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Open Access Research

A novel soft-tissue in vitro model for bisphosphonate-associated osteonecrosis

MA Scheper1*, R Chaisuparat2, KJ Cullen3 and TF Meiller1

Author Affiliations

1 Department of Oncology and Diagnostic Sciences and the Marlene and Stewart Greenebaum Cancer Center, University of Maryland Medical Center, 650 W Baltimore St, Baltimore, MD, 21201, USA

2 Department of Oral Pathology, Chulalongkorn University, 254 Phyathai Rd, Patumwan, Bangkok, 10330, Thailand

3 Marlene and Stewart Greenebaum Cancer Center, University of Maryland Medical Center, 22 S Greene St, Baltimore, MD, 21201, USA

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Fibrogenesis & Tissue Repair 2010, 3:6  doi:10.1186/1755-1536-3-6

Published: 1 April 2010

Abstract

Background

Bisphosphonate (BP)-associated osteonecrosis of the jaw (ONJ) has been reported in patients receiving intravenous BP, particularly zoledronic acid (ZA). The purpose of this study was to develop an in vitro model representative of the effects BP has on soft tissue secondary to its release from bone. Human gingival fibroblasts and oral epithelial cell lines were exposed to various concentrations (0-10 μM) of ZA using dentine discs (DDs) as a direct carrier of BP, which were exposed for 24 hours to ZA in normal medium (NM), washed in phosphate-buffered saline (PBS) and placed in a new co-culture with the cells. The cells were allowed to proliferate until they grew over the bone discs and then the discs either were left unchelated, or were chelated using 0.001% EDTA or EGTA to release BP from the discs and to observe the cellular effects. Direct effects were determined using direct and fluorescent imaging. Apoptotic effects were determined by vital stain, terminal dUTP nick-end labeling, and annexin V studies. The effect on cell proliferation was determined by mitochondrial tetrazolium salt assay. The level of BP release was determined based on the effect of BP directly on cells, using the DDs or the supernatant fluids resulting from chelation.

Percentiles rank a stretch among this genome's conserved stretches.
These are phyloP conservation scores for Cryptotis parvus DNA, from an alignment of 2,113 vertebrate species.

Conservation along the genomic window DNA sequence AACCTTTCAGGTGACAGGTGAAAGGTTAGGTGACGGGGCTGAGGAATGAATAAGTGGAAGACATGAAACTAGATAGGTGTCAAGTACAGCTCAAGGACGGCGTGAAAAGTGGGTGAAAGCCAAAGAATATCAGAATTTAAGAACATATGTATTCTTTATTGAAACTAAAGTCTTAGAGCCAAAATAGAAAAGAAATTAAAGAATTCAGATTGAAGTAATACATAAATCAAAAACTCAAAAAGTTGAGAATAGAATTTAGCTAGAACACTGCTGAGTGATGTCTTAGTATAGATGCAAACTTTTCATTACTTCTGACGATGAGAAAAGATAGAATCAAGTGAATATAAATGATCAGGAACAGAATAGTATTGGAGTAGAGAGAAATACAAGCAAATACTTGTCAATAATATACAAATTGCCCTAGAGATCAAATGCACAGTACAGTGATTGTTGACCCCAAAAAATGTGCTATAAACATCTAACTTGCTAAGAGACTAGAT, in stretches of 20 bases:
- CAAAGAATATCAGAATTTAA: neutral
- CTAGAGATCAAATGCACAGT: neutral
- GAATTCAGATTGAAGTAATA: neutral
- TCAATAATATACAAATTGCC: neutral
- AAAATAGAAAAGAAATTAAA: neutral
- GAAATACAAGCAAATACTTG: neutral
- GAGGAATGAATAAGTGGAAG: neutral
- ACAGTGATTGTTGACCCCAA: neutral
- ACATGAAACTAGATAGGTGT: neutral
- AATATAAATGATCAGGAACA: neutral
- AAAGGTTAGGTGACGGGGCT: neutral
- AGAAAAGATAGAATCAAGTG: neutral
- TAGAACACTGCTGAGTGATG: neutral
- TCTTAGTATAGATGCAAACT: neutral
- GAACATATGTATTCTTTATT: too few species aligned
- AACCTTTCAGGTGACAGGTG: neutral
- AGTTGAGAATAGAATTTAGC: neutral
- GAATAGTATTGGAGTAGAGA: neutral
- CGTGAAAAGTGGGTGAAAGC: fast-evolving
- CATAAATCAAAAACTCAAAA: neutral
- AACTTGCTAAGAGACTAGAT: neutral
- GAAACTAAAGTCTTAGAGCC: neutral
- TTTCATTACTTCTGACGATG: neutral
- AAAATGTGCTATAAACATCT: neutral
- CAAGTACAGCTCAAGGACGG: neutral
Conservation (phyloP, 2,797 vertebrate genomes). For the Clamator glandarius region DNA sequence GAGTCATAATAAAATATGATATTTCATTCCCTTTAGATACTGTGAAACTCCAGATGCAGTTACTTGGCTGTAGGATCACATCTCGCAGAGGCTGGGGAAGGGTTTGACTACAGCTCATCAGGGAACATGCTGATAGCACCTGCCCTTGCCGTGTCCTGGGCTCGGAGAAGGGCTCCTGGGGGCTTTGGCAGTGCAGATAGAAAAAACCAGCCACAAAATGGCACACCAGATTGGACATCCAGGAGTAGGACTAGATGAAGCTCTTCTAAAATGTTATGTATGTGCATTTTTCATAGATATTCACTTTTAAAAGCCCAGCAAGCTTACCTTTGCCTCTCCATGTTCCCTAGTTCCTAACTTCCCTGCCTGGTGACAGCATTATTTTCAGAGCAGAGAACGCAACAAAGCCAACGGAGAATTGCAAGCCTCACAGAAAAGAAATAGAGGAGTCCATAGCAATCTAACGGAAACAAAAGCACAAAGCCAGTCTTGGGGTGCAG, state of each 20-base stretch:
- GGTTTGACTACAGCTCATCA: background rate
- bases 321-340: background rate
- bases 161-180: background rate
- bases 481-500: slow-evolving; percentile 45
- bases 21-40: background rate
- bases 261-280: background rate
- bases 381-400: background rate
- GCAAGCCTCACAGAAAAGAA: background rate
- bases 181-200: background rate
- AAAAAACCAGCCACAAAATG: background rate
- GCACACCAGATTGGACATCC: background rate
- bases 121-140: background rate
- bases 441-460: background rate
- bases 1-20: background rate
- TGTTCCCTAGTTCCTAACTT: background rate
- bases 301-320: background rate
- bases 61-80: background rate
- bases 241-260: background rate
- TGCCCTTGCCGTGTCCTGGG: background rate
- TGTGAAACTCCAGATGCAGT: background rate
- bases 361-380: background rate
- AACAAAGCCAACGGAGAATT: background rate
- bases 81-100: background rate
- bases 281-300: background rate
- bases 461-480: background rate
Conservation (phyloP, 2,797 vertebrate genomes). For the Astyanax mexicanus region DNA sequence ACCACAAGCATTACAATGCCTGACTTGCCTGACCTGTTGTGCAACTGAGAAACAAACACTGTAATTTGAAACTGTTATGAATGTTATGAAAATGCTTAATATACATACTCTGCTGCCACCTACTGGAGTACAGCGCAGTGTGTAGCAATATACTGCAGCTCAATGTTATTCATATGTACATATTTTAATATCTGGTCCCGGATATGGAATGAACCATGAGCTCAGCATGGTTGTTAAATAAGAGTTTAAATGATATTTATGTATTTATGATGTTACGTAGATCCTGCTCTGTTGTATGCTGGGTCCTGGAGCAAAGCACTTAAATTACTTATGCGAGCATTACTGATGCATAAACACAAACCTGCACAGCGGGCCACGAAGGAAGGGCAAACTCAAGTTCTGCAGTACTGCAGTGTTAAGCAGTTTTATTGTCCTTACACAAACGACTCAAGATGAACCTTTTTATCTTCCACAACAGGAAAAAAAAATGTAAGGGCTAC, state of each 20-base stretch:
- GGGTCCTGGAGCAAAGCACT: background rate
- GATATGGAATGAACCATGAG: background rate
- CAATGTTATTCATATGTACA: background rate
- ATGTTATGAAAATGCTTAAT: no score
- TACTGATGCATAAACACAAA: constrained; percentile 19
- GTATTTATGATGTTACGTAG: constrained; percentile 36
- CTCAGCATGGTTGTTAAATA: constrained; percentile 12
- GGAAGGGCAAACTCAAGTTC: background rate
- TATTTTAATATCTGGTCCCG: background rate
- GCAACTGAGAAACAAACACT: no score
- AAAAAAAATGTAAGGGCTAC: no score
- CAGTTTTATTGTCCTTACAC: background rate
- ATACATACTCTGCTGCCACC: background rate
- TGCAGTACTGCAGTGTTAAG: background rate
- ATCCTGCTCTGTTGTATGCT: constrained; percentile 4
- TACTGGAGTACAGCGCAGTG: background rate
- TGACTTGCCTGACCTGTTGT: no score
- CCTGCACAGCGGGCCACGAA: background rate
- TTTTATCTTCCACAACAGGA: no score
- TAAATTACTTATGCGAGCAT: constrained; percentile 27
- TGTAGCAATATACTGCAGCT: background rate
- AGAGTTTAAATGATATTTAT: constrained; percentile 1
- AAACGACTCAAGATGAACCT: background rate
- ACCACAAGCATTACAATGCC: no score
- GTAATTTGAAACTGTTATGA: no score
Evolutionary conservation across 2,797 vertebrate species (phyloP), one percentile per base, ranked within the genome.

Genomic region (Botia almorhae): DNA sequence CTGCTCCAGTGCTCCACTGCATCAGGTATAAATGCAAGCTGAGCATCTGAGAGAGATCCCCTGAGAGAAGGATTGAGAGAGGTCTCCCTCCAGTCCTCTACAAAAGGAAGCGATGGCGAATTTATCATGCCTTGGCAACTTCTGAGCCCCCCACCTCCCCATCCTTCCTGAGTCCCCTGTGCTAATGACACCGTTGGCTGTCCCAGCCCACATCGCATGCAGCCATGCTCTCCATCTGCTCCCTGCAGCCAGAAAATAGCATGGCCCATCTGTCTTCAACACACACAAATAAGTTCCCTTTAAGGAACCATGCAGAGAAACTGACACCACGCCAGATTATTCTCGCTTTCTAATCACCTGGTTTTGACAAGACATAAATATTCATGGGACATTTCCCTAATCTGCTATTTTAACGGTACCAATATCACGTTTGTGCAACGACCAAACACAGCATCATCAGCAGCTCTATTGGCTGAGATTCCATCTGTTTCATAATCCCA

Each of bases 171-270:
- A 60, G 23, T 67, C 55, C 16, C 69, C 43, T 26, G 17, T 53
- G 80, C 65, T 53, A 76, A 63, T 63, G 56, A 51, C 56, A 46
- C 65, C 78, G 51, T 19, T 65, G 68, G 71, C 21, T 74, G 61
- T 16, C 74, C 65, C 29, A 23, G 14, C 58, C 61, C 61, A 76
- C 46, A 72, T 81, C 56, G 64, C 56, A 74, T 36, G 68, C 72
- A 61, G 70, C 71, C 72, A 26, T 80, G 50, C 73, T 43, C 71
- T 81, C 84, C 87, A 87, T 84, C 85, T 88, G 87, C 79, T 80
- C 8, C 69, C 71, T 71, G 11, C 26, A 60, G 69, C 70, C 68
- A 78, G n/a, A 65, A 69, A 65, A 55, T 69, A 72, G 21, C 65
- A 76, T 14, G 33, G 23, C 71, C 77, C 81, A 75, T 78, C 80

Results

A dose-response effect was seen on imaging, and effects on apoptosis and cell proliferation were observed with increasing ZA concentrations liberated from the DDs, particularly after calcium cleavage and release of ZA from the DDs with a variety of chelating agents. Apoptotic effects were observed microscopically after chelation at 24 hours. Release of ZA was confirmed by extracting medium from non-chelated and chelated cell culture models with DDs and applying this medium to untreated fresh cell cultures, providing appropriate controls.

Conclusions

The results from this study demonstrate that low concentrations of ZA released from bone can rapidly and directly affect the oral mucosal tissues, initially through the induction of apoptosis and long term through the inhibition of cell proliferation. These findings provide an in vitro model for a soft-tissue mechanistic component in the initiation and/or progression of ONJ.